It’s okay to eat whatever I want because it’s the holidays, and besides, everyone else is.” Unfortunately your body processes calories in the same way, 365 days a year. Your body doesn’t know or care that it’s the holidays, that it’s your birthday, that it’s the weekend, that you’re on vacation, or that you’re at a special event. Regardless of the day or the circumstance, if you take in too many calories, you will gain weight. This means that if you want to work on losing or maintaining your weight, you can’t eat everything, even though it’s during the holiday season. Similarly, your body also doesn’t know or care what everyone else around you is eating. It only knows what you are eating. So just because everyone else is eating five cookies, it doesn’t mean that you should eat five cookies, if it’s not in your plan. Additionally, make sure you look out for the sabotaging thought, “I was so good and didn’t eat all those other things, so it’s okay to eat this [food I hadn’t planned].” Just as your body doesn’t know or care what day of the year it is or what anyone else is eating, it also doesn’t know how many treats you turned down – it only knows and processes the foods you do eat. So just because you said “no” ten times, does not necessarily mean it’s okay to say yes the eleventh time. 
 
Response Card:
 
My body doesn’t know or care that it’s the holidays, that everyone else around me is eating certain foods, or how many treats I already passed up. It only knows what I eat, so I have to be deliberate in all of my decisions.
 
 
I’m just going to let go and enjoy. I’ll get back on track once the holiday season has passed.” This may be one of the most common holiday sabotaging thoughts – and the one that can lead to the most weight gain (and subsequent unhappiness). It’s important to remember that deciding to just “let go and enjoy” comes with consequences, particularly once the holidays are over. Think back to previous holiday seasons – how did you feel afterwards when you decided to just throw in the towel on healthy eating? Did you feel good about yourself? Did you feel good about gaining weight, about having your clothes fit differently, about having to struggle to try to get back to normal eating? When you were coping with the negative consequences of letting your eating get out of hand, did you wish you had done things differently? This is the year that you can start doing things differently! This is the year that you can work on maintaining a healthy balance during the holiday season, responding to your sabotaging thoughts, and enjoying all the benefits that come from staying in control over you eating, both physically and psychologically. This can be the year that’s the model for every year to come. Why wait?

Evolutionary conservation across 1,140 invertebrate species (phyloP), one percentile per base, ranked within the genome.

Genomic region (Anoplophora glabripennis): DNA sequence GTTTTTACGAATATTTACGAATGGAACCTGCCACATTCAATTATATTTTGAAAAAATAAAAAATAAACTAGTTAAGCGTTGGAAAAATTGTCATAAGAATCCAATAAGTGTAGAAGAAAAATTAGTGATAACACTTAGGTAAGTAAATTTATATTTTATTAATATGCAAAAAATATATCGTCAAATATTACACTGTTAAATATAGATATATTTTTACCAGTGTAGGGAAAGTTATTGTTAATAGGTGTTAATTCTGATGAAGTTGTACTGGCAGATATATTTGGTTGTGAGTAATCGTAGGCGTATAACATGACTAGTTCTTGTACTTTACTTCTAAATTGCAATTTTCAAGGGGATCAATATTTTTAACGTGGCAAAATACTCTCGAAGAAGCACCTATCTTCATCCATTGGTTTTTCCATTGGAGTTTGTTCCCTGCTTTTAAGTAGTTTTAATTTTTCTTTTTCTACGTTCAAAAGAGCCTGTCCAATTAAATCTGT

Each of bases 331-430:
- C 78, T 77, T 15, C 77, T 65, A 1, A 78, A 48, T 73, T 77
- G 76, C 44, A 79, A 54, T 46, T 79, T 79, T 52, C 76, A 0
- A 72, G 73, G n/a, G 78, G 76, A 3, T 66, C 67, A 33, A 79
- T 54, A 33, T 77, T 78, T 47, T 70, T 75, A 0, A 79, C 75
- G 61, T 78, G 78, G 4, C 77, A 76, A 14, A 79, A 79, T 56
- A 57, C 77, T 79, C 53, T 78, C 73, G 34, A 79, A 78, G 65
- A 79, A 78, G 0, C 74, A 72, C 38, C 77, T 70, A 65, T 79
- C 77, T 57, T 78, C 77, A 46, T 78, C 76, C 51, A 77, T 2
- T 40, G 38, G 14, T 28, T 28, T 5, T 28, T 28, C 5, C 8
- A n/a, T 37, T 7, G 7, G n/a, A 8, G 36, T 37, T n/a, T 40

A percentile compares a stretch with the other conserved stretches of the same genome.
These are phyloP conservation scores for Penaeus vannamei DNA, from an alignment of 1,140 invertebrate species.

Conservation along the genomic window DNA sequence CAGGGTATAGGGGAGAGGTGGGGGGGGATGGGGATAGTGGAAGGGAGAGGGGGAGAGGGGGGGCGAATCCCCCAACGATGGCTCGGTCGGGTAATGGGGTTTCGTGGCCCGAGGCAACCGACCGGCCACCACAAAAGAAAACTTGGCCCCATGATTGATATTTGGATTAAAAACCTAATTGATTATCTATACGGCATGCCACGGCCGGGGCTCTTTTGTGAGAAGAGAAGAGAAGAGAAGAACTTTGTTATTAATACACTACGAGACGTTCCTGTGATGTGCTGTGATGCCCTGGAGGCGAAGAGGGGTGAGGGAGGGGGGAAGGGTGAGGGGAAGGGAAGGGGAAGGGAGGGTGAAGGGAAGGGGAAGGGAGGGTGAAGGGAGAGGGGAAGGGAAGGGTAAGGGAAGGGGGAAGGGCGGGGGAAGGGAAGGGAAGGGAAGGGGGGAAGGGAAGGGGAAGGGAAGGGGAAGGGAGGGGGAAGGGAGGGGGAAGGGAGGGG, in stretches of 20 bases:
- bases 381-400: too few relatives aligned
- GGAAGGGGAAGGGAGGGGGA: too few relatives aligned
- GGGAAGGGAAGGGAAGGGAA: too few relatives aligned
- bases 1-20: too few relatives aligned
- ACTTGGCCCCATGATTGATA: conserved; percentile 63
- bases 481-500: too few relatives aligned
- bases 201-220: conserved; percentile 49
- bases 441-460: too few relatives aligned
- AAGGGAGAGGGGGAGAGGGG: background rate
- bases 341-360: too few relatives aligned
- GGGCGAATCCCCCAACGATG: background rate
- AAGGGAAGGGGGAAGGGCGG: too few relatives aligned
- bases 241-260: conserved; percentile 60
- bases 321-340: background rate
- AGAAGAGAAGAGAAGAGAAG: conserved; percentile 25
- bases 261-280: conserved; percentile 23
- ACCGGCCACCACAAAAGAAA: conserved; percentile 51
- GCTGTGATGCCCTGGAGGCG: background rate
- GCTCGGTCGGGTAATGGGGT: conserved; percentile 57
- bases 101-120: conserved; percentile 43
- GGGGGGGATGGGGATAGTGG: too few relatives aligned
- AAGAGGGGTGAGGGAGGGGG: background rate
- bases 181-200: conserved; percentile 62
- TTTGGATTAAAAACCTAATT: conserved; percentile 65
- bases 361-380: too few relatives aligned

Response Card:
 
Letting go over the holiday season in the past has never helped me to achieve my goals. While I may enjoy eating a lot in the moment, I always feel terribly about it afterwards when I gain weight. This year, it’s worth it to me to do things differently so that I end up in a better place.
 

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Reprinted with permission and written by Deborah Beck Busis, LSW, Diet Program Coordinator at the Beck Institute for Cognitive Behavior Therapy.